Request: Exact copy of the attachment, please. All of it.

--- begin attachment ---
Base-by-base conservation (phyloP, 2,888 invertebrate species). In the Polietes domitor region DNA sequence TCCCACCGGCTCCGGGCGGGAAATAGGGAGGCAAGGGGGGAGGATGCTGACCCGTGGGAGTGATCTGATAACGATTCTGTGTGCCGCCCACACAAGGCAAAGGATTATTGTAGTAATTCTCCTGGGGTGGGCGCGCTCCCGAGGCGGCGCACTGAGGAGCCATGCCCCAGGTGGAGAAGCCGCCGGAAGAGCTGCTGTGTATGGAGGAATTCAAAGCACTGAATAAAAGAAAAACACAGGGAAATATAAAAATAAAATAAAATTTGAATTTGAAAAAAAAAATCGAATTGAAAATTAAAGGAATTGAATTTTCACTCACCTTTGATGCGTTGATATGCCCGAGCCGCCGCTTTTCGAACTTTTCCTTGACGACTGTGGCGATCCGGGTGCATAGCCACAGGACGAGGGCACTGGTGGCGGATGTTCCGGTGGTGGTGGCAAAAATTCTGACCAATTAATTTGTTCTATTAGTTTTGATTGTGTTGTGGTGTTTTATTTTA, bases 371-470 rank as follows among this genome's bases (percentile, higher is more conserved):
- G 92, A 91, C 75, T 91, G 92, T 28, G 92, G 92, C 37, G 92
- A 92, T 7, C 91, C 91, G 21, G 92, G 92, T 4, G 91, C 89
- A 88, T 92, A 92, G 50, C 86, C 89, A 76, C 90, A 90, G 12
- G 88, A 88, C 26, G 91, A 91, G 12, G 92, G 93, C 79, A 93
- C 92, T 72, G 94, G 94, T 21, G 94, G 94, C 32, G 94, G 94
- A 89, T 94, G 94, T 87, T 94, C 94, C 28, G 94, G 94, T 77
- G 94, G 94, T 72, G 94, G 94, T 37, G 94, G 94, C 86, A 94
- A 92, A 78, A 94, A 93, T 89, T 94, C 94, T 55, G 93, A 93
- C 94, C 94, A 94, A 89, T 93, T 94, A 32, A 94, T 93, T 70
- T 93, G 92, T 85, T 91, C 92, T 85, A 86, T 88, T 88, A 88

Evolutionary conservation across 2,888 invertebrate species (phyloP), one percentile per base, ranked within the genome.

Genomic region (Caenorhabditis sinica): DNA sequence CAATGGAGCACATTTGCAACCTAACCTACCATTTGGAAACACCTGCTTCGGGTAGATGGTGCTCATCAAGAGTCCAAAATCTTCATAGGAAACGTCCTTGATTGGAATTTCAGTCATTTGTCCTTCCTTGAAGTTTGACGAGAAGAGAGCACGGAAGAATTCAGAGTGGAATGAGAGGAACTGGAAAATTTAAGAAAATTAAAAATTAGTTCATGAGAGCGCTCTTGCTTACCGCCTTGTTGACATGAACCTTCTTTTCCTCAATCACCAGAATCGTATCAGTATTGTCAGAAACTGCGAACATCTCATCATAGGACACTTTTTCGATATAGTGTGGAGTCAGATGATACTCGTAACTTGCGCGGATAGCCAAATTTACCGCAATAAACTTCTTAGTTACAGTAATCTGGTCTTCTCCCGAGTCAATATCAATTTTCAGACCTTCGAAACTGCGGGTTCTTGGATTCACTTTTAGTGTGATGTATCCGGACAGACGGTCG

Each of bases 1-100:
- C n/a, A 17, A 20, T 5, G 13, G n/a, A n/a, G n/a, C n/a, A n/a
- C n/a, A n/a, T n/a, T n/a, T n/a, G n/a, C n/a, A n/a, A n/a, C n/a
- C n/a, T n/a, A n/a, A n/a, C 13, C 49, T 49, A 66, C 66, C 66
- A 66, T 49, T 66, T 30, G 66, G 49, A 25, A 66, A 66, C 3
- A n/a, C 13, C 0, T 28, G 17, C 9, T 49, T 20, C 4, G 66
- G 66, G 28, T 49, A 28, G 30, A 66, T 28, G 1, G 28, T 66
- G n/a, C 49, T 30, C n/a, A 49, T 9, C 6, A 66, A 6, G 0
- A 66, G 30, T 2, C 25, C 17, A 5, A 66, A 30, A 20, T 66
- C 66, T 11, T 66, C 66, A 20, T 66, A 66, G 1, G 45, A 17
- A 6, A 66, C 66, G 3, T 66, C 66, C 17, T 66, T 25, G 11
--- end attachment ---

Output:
Base-by-base conservation (phyloP, 2,888 invertebrate species). In the Polietes domitor region DNA sequence TCCCACCGGCTCCGGGCGGGAAATAGGGAGGCAAGGGGGGAGGATGCTGACCCGTGGGAGTGATCTGATAACGATTCTGTGTGCCGCCCACACAAGGCAAAGGATTATTGTAGTAATTCTCCTGGGGTGGGCGCGCTCCCGAGGCGGCGCACTGAGGAGCCATGCCCCAGGTGGAGAAGCCGCCGGAAGAGCTGCTGTGTATGGAGGAATTCAAAGCACTGAATAAAAGAAAAACACAGGGAAATATAAAAATAAAATAAAATTTGAATTTGAAAAAAAAAATCGAATTGAAAATTAAAGGAATTGAATTTTCACTCACCTTTGATGCGTTGATATGCCCGAGCCGCCGCTTTTCGAACTTTTCCTTGACGACTGTGGCGATCCGGGTGCATAGCCACAGGACGAGGGCACTGGTGGCGGATGTTCCGGTGGTGGTGGCAAAAATTCTGACCAATTAATTTGTTCTATTAGTTTTGATTGTGTTGTGGTGTTTTATTTTA, bases 371-470 rank as follows among this genome's bases (percentile, higher is more conserved):
- G 92, A 91, C 75, T 91, G 92, T 28, G 92, G 92, C 37, G 92
- A 92, T 7, C 91, C 91, G 21, G 92, G 92, T 4, G 91, C 89
- A 88, T 92, A 92, G 50, C 86, C 89, A 76, C 90, A 90, G 12
- G 88, A 88, C 26, G 91, A 91, G 12, G 92, G 93, C 79, A 93
- C 92, T 72, G 94, G 94, T 21, G 94, G 94, C 32, G 94, G 94
- A 89, T 94, G 94, T 87, T 94, C 94, C 28, G 94, G 94, T 77
- G 94, G 94, T 72, G 94, G 94, T 37, G 94, G 94, C 86, A 94
- A 92, A 78, A 94, A 93, T 89, T 94, C 94, T 55, G 93, A 93
- C 94, C 94, A 94, A 89, T 93, T 94, A 32, A 94, T 93, T 70
- T 93, G 92, T 85, T 91, C 92, T 85, A 86, T 88, T 88, A 88

Evolutionary conservation across 2,888 invertebrate species (phyloP), one percentile per base, ranked within the genome.

Genomic region (Caenorhabditis sinica): DNA sequence CAATGGAGCACATTTGCAACCTAACCTACCATTTGGAAACACCTGCTTCGGGTAGATGGTGCTCATCAAGAGTCCAAAATCTTCATAGGAAACGTCCTTGATTGGAATTTCAGTCATTTGTCCTTCCTTGAAGTTTGACGAGAAGAGAGCACGGAAGAATTCAGAGTGGAATGAGAGGAACTGGAAAATTTAAGAAAATTAAAAATTAGTTCATGAGAGCGCTCTTGCTTACCGCCTTGTTGACATGAACCTTCTTTTCCTCAATCACCAGAATCGTATCAGTATTGTCAGAAACTGCGAACATCTCATCATAGGACACTTTTTCGATATAGTGTGGAGTCAGATGATACTCGTAACTTGCGCGGATAGCCAAATTTACCGCAATAAACTTCTTAGTTACAGTAATCTGGTCTTCTCCCGAGTCAATATCAATTTTCAGACCTTCGAAACTGCGGGTTCTTGGATTCACTTTTAGTGTGATGTATCCGGACAGACGGTCG

Each of bases 1-100:
- C n/a, A 17, A 20, T 5, G 13, G n/a, A n/a, G n/a, C n/a, A n/a
- C n/a, A n/a, T n/a, T n/a, T n/a, G n/a, C n/a, A n/a, A n/a, C n/a
- C n/a, T n/a, A n/a, A n/a, C 13, C 49, T 49, A 66, C 66, C 66
- A 66, T 49, T 66, T 30, G 66, G 49, A 25, A 66, A 66, C 3
- A n/a, C 13, C 0, T 28, G 17, C 9, T 49, T 20, C 4, G 66
- G 66, G 28, T 49, A 28, G 30, A 66, T 28, G 1, G 28, T 66
- G n/a, C 49, T 30, C n/a, A 49, T 9, C 6, A 66, A 6, G 0
- A 66, G 30, T 2, C 25, C 17, A 5, A 66, A 30, A 20, T 66
- C 66, T 11, T 66, C 66, A 20, T 66, A 66, G 1, G 45, A 17
- A 6, A 66, C 66, G 3, T 66, C 66, C 17, T 66, T 25, G 11